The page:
What You Need to Know about the MIND Diet

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What You Need to Know about the MIND Diet



What if your beloved father could stay mentally alert through his eighties? What if all it took was a change in diet?

Senior care specialists are saying that a diet called MIND could keep older brains firing on all cylinders further into old age. MIND is actually a hybrid of two older diets, the Mediterranean diet and the DASH (Dietary Approaches to Stop Hypertension) diet.

Both diets emphasize the importance of fruits and vegetables, lean protein like poultry and fish, whole grains, and avoidance of fried foods, red meat, butter, cheese, and food containing refined sugar.

The MIND diet was developed specifically to prevent Alzheimer disease and other dementias. But it is an overall healthy diet that is targeted to the specific nutrition needs of people over 65.

The MIND diet pushes “brain food”

Medical experts who advocate the MIND diet recommend frequent portions of:

  • Blueberries--Because of their anti-inflammatory properties, seniors should eat two servings of blueberries a week.
  • Figs--Figs contain natural antibiotics, anti-oxidants, and potassium, all of them associated with overall health and, in particular, neurological health.
  • Ocean fish--The omega-3 fatty acids in salmon, sardines, mackerel, canned tuna, herring, and cod has been shown to have numerous health benefits for heart and brain.
  • Nuts--Nuts are also rich in omega-3 fatty acids as is olive oil. Raw nuts are better than nuts that have been doused in salt and oil.
  • Green leaves--Salads rich in red leaf lettuce, kale, spinach, and mustard greens are not only good for heart and brain health, they are also extremely effective in weight management.
  • Whole grains--The MIND diet strongly advocates swapping out white bread for whole wheat and swapping out sugary cereals for oatmeal or brown rice.

The MIND diet isn’t just for the mind

Studies show that what happens in the brain is connected to other organs in the body, especially the heart, veins, and arteries. That means that a diet that is good for the brain must also be good for the heart.

Heart healthy foods need to control cholesterol and weight because clogged arteries and obesity are leading causes in heart disease. By promoting the consumption of salad greens, raw nuts, lean proteins, and whole rather refined grains, the MIND diet nurtures the brain, the heart, the vascular system, and many other organs.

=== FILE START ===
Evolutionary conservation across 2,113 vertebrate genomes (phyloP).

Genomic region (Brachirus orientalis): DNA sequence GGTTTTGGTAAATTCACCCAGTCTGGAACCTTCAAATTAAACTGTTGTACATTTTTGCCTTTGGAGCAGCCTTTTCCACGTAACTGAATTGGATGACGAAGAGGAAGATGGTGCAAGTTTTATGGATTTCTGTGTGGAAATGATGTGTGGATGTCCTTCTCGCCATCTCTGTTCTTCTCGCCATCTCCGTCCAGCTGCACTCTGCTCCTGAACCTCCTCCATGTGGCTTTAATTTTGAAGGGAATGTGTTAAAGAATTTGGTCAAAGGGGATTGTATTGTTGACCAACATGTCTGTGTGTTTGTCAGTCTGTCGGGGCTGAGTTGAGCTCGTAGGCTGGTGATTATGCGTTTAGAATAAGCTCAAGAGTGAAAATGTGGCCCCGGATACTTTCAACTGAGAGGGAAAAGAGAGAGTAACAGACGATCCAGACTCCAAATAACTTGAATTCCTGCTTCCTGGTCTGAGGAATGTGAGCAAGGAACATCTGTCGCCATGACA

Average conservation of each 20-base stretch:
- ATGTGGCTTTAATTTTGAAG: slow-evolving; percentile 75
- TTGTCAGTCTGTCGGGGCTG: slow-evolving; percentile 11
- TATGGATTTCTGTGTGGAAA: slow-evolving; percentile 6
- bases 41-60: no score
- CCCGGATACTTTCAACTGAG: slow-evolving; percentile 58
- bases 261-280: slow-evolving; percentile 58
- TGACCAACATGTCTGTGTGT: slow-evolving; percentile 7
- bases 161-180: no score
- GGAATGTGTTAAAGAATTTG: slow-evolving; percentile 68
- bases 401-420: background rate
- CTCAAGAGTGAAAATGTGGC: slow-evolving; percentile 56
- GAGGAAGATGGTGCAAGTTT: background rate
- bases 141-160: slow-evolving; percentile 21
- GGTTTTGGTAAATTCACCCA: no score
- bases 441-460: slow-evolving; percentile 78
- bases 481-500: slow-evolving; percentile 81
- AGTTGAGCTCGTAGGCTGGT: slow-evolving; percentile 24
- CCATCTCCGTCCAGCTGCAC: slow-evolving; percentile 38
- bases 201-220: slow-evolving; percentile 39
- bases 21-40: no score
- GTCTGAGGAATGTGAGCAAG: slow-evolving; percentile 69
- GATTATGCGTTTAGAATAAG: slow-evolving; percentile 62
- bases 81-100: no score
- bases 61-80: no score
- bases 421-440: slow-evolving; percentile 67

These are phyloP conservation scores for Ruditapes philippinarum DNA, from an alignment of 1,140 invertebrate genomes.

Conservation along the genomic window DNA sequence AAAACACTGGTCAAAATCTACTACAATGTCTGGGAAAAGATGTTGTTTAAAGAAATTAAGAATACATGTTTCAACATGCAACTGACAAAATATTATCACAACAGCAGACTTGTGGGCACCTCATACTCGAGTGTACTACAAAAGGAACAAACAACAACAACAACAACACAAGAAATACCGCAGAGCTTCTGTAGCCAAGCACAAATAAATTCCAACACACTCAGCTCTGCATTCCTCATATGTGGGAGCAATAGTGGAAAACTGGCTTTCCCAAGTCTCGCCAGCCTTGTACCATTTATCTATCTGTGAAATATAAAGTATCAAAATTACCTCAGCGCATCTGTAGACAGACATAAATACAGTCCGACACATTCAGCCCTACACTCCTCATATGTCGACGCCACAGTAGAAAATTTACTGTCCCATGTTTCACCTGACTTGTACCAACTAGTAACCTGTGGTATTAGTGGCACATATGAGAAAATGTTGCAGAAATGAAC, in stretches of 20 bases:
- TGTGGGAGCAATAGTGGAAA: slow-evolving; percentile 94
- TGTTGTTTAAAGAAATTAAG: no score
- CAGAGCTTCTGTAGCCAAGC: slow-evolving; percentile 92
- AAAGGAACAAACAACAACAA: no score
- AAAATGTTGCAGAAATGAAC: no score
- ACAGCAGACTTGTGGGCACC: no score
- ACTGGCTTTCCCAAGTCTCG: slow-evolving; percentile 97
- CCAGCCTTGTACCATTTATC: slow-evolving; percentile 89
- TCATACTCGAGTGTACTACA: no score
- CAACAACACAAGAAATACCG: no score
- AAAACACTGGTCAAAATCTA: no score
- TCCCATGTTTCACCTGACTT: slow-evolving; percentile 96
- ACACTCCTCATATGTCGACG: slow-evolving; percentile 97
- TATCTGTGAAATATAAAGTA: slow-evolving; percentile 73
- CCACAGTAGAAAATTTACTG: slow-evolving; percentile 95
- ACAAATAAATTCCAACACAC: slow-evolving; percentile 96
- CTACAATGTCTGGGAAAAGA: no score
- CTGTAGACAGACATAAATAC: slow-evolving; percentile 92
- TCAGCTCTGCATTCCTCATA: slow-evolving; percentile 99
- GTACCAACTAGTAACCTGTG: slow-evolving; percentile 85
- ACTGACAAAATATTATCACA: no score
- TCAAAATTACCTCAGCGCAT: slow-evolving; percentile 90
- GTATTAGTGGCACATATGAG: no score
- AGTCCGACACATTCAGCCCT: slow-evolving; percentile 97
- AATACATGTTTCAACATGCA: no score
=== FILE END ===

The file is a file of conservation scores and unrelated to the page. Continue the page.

Home Care can Help your Senior Eat Right

Okay that’s all well and good, you might be thinking. But how do I get my father or grandfather to follow the MIND diet?

Here is where professional home care comes to the rescue. By shopping, cooking, and handling the difficult aspects of food preparation, like chopping, home care professionals are well placed to coax seniors into eating right.

Senior care providers can observe what foods your senior likes and figure out recipes that can implement the MIND diet painlessly. For instance, blueberries can be added to other fruits to make a delicious salad. Figs can be chopped up and rolled in oats to make cookies, Your senior might not like sardines, but he might love a tuna melt.

To sum up, seniors benefit greatly from a diet that is rich in vegetables, berries, lean protein, whole grains, nuts, and omega 3 fatty acids. Getting your aging parent to eat the foods recommended by the MIND diet might be easier than you think, with the right home care professional.

Sources

https://www.psychologytoday.com/ca/blog/biohack-your-brain/202011/3-powerful-brain-protecting-foods

https://thebeet.com/this-plant-forward-diet-boosts-your-brain-function-and-fights-memory-loss/

https://www.mayoclinic.org/healthy-lifestyle/nutrition-and-healthy-eating/in-depth/dash-diet/art-20047110

If you or an aging loved one is considering home care in Red Lodge, MT, please contact the caring staff at SYNERGY HomeCare Billings today at 406-839-2390.​​​

Shanna Tourtlotte

Shanna Tourtlotte has been the owner of SYNERGY HomeCare Billings since 2011.

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